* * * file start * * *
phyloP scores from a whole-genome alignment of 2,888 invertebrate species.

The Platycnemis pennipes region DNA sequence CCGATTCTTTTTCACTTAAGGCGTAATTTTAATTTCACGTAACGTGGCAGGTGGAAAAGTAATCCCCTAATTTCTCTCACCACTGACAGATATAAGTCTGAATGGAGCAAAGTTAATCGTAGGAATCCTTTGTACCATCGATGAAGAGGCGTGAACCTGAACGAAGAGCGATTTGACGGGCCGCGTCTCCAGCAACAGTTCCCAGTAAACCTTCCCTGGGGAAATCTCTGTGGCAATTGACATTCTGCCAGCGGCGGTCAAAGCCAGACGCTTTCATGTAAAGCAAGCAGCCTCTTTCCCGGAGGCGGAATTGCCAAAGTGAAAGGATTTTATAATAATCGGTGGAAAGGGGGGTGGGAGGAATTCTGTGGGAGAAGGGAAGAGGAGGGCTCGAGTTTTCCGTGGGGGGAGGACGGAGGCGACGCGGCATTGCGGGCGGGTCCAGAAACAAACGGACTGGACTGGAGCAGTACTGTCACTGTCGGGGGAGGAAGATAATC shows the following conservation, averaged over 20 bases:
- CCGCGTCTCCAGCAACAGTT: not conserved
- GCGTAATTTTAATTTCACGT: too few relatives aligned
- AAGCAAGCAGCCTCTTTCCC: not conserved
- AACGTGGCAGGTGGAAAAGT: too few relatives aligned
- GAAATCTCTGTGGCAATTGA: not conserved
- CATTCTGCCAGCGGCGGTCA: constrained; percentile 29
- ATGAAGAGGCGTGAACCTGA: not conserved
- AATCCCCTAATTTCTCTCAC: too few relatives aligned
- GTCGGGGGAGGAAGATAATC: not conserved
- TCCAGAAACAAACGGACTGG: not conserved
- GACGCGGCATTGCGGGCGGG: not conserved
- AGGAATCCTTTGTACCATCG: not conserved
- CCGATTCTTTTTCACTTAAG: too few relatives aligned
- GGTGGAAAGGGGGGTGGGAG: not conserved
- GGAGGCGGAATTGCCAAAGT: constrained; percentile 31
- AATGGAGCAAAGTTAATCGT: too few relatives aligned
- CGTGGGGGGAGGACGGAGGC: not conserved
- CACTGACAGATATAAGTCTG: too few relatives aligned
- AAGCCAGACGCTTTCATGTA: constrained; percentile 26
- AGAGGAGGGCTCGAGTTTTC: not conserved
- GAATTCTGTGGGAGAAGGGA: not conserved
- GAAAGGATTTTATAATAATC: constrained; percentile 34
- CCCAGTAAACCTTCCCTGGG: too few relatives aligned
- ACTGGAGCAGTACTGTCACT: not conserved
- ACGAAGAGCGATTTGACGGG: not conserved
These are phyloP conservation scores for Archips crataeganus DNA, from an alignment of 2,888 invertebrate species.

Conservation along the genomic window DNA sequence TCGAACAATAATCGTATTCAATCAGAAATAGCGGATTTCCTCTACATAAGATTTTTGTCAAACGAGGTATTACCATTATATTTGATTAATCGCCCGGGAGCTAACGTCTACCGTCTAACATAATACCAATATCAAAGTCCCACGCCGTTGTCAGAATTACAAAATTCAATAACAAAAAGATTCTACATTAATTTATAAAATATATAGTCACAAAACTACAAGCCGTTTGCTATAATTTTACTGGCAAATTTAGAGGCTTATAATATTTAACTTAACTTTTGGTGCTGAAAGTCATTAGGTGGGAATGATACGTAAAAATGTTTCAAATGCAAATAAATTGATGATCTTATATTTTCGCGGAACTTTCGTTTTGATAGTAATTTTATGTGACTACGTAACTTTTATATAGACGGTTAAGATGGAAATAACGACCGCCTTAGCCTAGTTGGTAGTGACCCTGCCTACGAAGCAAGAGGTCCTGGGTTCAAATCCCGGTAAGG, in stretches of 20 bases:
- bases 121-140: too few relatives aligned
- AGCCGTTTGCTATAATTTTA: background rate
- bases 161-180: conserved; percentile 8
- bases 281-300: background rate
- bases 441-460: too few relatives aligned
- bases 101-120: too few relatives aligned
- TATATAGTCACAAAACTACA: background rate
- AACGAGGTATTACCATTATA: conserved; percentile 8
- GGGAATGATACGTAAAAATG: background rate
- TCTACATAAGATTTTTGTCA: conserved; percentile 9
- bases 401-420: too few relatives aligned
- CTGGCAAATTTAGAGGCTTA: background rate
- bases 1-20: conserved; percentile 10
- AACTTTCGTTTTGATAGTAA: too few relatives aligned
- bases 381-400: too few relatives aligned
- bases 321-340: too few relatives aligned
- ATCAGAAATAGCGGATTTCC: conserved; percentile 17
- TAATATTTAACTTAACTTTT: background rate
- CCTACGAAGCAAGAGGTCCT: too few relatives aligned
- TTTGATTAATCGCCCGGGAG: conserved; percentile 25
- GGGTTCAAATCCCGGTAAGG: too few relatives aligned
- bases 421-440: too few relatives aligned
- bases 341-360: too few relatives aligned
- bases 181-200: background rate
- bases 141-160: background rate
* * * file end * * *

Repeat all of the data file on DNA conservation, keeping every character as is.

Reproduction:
phyloP scores from a whole-genome alignment of 2,888 invertebrate species.

The Platycnemis pennipes region DNA sequence CCGATTCTTTTTCACTTAAGGCGTAATTTTAATTTCACGTAACGTGGCAGGTGGAAAAGTAATCCCCTAATTTCTCTCACCACTGACAGATATAAGTCTGAATGGAGCAAAGTTAATCGTAGGAATCCTTTGTACCATCGATGAAGAGGCGTGAACCTGAACGAAGAGCGATTTGACGGGCCGCGTCTCCAGCAACAGTTCCCAGTAAACCTTCCCTGGGGAAATCTCTGTGGCAATTGACATTCTGCCAGCGGCGGTCAAAGCCAGACGCTTTCATGTAAAGCAAGCAGCCTCTTTCCCGGAGGCGGAATTGCCAAAGTGAAAGGATTTTATAATAATCGGTGGAAAGGGGGGTGGGAGGAATTCTGTGGGAGAAGGGAAGAGGAGGGCTCGAGTTTTCCGTGGGGGGAGGACGGAGGCGACGCGGCATTGCGGGCGGGTCCAGAAACAAACGGACTGGACTGGAGCAGTACTGTCACTGTCGGGGGAGGAAGATAATC shows the following conservation, averaged over 20 bases:
- CCGCGTCTCCAGCAACAGTT: not conserved
- GCGTAATTTTAATTTCACGT: too few relatives aligned
- AAGCAAGCAGCCTCTTTCCC: not conserved
- AACGTGGCAGGTGGAAAAGT: too few relatives aligned
- GAAATCTCTGTGGCAATTGA: not conserved
- CATTCTGCCAGCGGCGGTCA: constrained; percentile 29
- ATGAAGAGGCGTGAACCTGA: not conserved
- AATCCCCTAATTTCTCTCAC: too few relatives aligned
- GTCGGGGGAGGAAGATAATC: not conserved
- TCCAGAAACAAACGGACTGG: not conserved
- GACGCGGCATTGCGGGCGGG: not conserved
- AGGAATCCTTTGTACCATCG: not conserved
- CCGATTCTTTTTCACTTAAG: too few relatives aligned
- GGTGGAAAGGGGGGTGGGAG: not conserved
- GGAGGCGGAATTGCCAAAGT: constrained; percentile 31
- AATGGAGCAAAGTTAATCGT: too few relatives aligned
- CGTGGGGGGAGGACGGAGGC: not conserved
- CACTGACAGATATAAGTCTG: too few relatives aligned
- AAGCCAGACGCTTTCATGTA: constrained; percentile 26
- AGAGGAGGGCTCGAGTTTTC: not conserved
- GAATTCTGTGGGAGAAGGGA: not conserved
- GAAAGGATTTTATAATAATC: constrained; percentile 34
- CCCAGTAAACCTTCCCTGGG: too few relatives aligned
- ACTGGAGCAGTACTGTCACT: not conserved
- ACGAAGAGCGATTTGACGGG: not conserved
These are phyloP conservation scores for Archips crataeganus DNA, from an alignment of 2,888 invertebrate species.

Conservation along the genomic window DNA sequence TCGAACAATAATCGTATTCAATCAGAAATAGCGGATTTCCTCTACATAAGATTTTTGTCAAACGAGGTATTACCATTATATTTGATTAATCGCCCGGGAGCTAACGTCTACCGTCTAACATAATACCAATATCAAAGTCCCACGCCGTTGTCAGAATTACAAAATTCAATAACAAAAAGATTCTACATTAATTTATAAAATATATAGTCACAAAACTACAAGCCGTTTGCTATAATTTTACTGGCAAATTTAGAGGCTTATAATATTTAACTTAACTTTTGGTGCTGAAAGTCATTAGGTGGGAATGATACGTAAAAATGTTTCAAATGCAAATAAATTGATGATCTTATATTTTCGCGGAACTTTCGTTTTGATAGTAATTTTATGTGACTACGTAACTTTTATATAGACGGTTAAGATGGAAATAACGACCGCCTTAGCCTAGTTGGTAGTGACCCTGCCTACGAAGCAAGAGGTCCTGGGTTCAAATCCCGGTAAGG, in stretches of 20 bases:
- bases 121-140: too few relatives aligned
- AGCCGTTTGCTATAATTTTA: background rate
- bases 161-180: conserved; percentile 8
- bases 281-300: background rate
- bases 441-460: too few relatives aligned
- bases 101-120: too few relatives aligned
- TATATAGTCACAAAACTACA: background rate
- AACGAGGTATTACCATTATA: conserved; percentile 8
- GGGAATGATACGTAAAAATG: background rate
- TCTACATAAGATTTTTGTCA: conserved; percentile 9
- bases 401-420: too few relatives aligned
- CTGGCAAATTTAGAGGCTTA: background rate
- bases 1-20: conserved; percentile 10
- AACTTTCGTTTTGATAGTAA: too few relatives aligned
- bases 381-400: too few relatives aligned
- bases 321-340: too few relatives aligned
- ATCAGAAATAGCGGATTTCC: conserved; percentile 17
- TAATATTTAACTTAACTTTT: background rate
- CCTACGAAGCAAGAGGTCCT: too few relatives aligned
- TTTGATTAATCGCCCGGGAG: conserved; percentile 25
- GGGTTCAAATCCCGGTAAGG: too few relatives aligned
- bases 421-440: too few relatives aligned
- bases 341-360: too few relatives aligned
- bases 181-200: background rate
- bases 141-160: background rate